In relation to this, annual cuttings of payments by the government to the hospitals that provide care to a vast number of the disadvantaged are an issue of concern for hospital managers. Under the Patient Protection and Affordable Care Act, the payment cuts to hospitals that provide care for a big number of the poor increase every year. While the cuts have been manageable for the last 3 years, this year public hospitals’ managers expressed concern with these cuts and urged the government to delay them until the outcomes of Medicaid expansion on the population that is uninsured get clear. The cuts were called “neither justified nor manageable” (Kelly, 2013).
Assessing the financial issues that confront healthcare organizations in the United States today, one cannot help stating that the problem of managed care provision, specifically with Medicare and Medicaid patients, remains the most challenging. This is explained by the fact that it affects the most vulnerable fractions of the U.S. population and is caused by serious flaws in Medicare and Medicaid structures. How should the hospital provide high quality care at a low cost given no financial incentives? How should it retain its staff given cuts in government funding and decreasing volume of inpatients? How should the hospital prioritize on health of patients rather than on financial outcomes? The major financial challenge thus is that of ineffective and insufficient managed care option for the disadvantaged and senior citizens.
Just as new knowledge added on to the author’s previous knowledge base, the author expanded the view of current problems that confront healthcare organizations and their management today. General ideas got replaced with accurate knowledge of key issues affecting hospital management and patient care. At the same time, the new vision of how these problems may be managed in future started forming. It has become clear that major changes should be applied to the structure of the U.S. healthcare. Namely, American healthcare should adopt a combined pattern of functioning where a large part will be given to government-run healthcare. That will alter the essence of healthcare from a business to a medical care program. Also, during the course various ways of resolving pending problems in healthcare organizations management and healthcare delivery have been learnt and reflected on. It means that the basis for future activity in financial management has been laid. The author has learnt to reflect on various healthcare management issues from a number of perspectives. Still, practical application remains a weakness. Hopefully, the solid theoretical basis built during the course will be of great help.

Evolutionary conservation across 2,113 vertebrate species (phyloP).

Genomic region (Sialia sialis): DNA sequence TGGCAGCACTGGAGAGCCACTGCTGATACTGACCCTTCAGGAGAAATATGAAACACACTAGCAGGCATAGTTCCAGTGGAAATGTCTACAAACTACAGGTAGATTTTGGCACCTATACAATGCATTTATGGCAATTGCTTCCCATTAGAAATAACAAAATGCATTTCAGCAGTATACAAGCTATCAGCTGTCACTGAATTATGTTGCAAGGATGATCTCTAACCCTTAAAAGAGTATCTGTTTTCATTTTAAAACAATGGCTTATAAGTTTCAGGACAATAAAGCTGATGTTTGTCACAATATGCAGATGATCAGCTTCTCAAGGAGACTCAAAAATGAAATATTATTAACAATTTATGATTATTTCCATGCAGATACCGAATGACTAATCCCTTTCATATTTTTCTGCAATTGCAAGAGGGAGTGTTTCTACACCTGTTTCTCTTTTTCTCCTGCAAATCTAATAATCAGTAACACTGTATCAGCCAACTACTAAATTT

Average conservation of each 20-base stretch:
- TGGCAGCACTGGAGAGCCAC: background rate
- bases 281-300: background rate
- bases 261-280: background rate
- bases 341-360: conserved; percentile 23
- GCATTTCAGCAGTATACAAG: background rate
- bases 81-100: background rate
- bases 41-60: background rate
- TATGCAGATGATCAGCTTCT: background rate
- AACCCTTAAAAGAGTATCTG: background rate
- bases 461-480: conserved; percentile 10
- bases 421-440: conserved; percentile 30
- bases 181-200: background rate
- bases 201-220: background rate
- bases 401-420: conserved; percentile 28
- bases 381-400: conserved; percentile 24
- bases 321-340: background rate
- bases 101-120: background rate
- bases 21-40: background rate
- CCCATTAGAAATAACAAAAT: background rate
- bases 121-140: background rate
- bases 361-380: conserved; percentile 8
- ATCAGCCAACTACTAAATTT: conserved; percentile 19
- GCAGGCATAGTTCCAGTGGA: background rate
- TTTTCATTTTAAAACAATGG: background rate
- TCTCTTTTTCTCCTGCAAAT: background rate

American College of Healthcare Executives (2012). Top issues confronting hospitals. Retrieved from http://www.ache.org/PUBS/research/ceoissues.cfm.
Goodman, J., Scandlen, G., Herrick, D. (2013). How entrepreneurs could solve Medicare’s problems. Retrieved from http://www.ncpa.org/pub/st344.
Kelly, S. (2013). “U.S. proposes rule on Medicaid payment cuts for hospitals.” Retrieved from http://www.reuters.com/article/2013/05/13/us-medicaid-cuts-idUSBRE94C12820130513.
Oracle (2009). “Healthcare providers tackle complex challenges by embracing consumerism”. Retrieved from http://www.oracle.com/us/industries/healthcare/046142.pdf.
Roy, A. (2012). “Health Affairs study: One-third of doctors won’t accept new Medicaid patients”. Retrieved from http://www.forbes.com/sites/aroy/2012/08/07/health-affairs-study-one-third-of-doctors-wont-accept-new-medicaid-patients/.